When I think about Our Lady, the first thing I remember about her is her fiat, her “let it be,” her Yes. I imagine her in the dark of her room – I always picture this event in the dead of night even though Luke never says what time of day it was, but I think of the dark because the mystics of the Church say that God is a brilliant darkness – and I imagine Mary whispering her agreement to the angel Gabriel. I think she said it softly. Softly because many of the most wonderful and daring things in the world are soft. And what a world-shifting moment this is! Such simple words, and they are enough to change everything. Saint Bernard of Clairvaux wrote a whole prayer to Mary about this moment. He begs her to say Yes, trembling in that breath between when she listened and when she spoke: “Answer, then, quickly to the angel yes.” Her words are simple, simple action, but they require a tenacity that sometimes frightens me. I do not know if I can be that fierce.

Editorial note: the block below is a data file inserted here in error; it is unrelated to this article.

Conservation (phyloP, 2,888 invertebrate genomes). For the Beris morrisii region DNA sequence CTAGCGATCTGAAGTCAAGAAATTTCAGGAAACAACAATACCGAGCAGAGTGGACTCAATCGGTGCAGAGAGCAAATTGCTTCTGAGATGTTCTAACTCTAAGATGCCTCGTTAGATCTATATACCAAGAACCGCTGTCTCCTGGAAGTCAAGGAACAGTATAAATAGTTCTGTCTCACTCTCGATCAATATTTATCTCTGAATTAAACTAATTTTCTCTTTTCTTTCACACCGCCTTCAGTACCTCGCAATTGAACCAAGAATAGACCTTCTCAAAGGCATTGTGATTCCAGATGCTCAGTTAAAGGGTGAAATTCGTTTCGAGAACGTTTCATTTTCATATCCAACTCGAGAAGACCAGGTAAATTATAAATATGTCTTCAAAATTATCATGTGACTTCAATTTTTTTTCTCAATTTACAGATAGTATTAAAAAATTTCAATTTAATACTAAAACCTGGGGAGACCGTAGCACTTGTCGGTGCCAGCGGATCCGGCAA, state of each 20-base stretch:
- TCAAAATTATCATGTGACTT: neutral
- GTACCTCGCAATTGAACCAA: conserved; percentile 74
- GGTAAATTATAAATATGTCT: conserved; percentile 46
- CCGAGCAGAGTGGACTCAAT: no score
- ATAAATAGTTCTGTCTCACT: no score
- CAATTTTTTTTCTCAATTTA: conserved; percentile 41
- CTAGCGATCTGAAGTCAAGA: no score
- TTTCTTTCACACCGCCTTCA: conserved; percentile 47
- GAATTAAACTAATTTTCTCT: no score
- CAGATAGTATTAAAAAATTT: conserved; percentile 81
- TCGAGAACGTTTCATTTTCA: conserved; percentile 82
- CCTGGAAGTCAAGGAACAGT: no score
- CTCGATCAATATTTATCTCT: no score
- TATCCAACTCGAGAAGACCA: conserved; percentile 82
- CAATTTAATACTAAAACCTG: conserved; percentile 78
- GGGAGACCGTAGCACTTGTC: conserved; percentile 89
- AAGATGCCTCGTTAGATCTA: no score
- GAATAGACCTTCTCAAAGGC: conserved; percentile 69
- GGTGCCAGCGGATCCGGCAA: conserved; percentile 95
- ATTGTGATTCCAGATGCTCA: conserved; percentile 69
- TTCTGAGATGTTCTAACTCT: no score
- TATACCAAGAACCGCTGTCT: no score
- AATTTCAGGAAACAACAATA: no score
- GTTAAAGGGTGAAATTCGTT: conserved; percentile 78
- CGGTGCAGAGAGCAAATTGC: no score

Think about it: how much she gave in that moment! Not only did Mary give her very body to the task, but she also offered much more. Her faith, her life. Her reputation probably collapsed. Everyone in her small town probably figured that she’d had some kind of affair. This is what Joseph thought before his dream (Mt 1:18-25).